I am humbled that an all-powerful and all-knowing God would be able to sigh with me; sigh for me. I hope to share His love by showing similar acts of compassion to those who need it.

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Uh…this one is tough. I’m going with a hymn again.

There is Power in the Blood of the Lamb, Lewis Jones

When I think of guilt, I think of the guilt I have standing before a perfect God. Even the slightest imperfection on my part is like a horrendous stain in His sight. Thanks be to God for Jesus Christ, because he was perfect for my sake. Despite being guilty before our Lord, I am free because of what Jesus did on the cross. Therefore, even though I chose this for a song about guilt, it really is a song about redemption from the guilt.

This is a version by Fernando Ortega. I just discovered it. I’m not sold on it, but I like his ability to make it sound reflective.

I prefer a more peppy arrangement like this one:


This project is already much harder than I anticipated. The narrowing down of the endless possibilities to 30 songs is, well impossible. But, for the sake of doing something over doing nothing, I will persist (and in the process, I may even learn a few things).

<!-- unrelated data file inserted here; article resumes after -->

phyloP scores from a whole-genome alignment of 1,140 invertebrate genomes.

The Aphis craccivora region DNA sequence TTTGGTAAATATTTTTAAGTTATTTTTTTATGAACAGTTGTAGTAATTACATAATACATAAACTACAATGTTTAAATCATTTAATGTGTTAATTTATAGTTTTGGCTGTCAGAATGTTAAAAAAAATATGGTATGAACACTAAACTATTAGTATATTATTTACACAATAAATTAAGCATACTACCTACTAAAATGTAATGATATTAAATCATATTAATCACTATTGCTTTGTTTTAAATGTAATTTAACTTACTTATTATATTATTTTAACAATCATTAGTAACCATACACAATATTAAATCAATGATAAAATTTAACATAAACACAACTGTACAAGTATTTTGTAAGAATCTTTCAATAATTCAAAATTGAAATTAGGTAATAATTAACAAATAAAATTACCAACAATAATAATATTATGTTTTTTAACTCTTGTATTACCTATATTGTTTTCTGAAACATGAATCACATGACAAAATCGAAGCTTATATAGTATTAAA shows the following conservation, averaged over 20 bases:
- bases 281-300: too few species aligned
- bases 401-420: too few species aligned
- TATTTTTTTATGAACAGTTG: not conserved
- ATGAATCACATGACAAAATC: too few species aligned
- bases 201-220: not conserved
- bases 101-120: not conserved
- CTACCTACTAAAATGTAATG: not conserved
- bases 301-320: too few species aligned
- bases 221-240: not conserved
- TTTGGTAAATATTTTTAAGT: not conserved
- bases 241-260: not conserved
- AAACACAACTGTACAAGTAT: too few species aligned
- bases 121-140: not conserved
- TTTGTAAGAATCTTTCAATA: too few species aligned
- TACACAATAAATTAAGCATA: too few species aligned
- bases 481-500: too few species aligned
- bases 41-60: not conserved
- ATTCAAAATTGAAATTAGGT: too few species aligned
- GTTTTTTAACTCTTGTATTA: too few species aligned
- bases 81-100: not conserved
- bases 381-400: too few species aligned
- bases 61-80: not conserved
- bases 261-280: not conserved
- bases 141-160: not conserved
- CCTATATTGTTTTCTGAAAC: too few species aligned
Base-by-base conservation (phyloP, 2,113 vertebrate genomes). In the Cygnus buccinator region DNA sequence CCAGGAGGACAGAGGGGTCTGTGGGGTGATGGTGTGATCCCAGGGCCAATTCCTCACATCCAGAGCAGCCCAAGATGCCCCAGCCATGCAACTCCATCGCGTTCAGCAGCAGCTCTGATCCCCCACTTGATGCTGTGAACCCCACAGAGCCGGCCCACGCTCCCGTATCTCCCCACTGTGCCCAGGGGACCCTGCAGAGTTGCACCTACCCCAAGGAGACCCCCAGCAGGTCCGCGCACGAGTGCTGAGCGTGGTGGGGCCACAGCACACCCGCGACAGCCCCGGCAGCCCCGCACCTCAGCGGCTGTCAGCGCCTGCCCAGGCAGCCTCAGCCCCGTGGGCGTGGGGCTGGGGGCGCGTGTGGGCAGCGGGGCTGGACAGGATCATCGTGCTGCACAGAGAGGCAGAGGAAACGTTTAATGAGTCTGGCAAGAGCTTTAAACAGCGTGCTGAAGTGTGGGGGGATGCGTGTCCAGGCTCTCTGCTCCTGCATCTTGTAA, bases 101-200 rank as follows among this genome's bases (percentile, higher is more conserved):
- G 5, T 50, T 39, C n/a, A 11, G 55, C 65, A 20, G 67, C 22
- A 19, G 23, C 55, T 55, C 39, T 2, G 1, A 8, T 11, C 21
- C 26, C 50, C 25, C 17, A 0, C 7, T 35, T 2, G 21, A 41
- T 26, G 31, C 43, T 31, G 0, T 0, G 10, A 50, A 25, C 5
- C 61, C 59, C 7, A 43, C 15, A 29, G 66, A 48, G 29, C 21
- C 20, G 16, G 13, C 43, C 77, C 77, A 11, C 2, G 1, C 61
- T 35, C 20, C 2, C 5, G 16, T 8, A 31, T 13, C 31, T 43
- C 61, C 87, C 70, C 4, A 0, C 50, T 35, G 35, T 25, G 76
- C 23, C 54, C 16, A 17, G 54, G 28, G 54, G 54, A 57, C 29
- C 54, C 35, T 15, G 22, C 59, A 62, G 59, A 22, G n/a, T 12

So, for today’s song…

There is nothing that makes me happier than knowing that I will enjoy eternal life in the presence of the Creator of the universe  who loves me so profoundly that I don’t think I comprehend a fraction of the joy that He has planned for me. Therefore, I choose I’ll Fly Away, an hymn written in 1929 by Alfred E. Brumley. The heart of the message is moving from this troubled life into the presence of God.

There are probably other videos that are more to my liking, but this one will suffice for today. Interesting enough, many performers may not believe in the gospel that inspired the message of the song, but they sing it nonetheless and I presume that is because the hope that is infused in the song is infectious whether you believe what it says or not.

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In lighter news…

The world will be coming to an end this Saturday morning just before six o’clock.

New York Man Spends Life Savings Ahead of May 21 Doomsday, – Sent via the FOX News Android App. Check out the FOX News Android application. To learn more and download the app, go to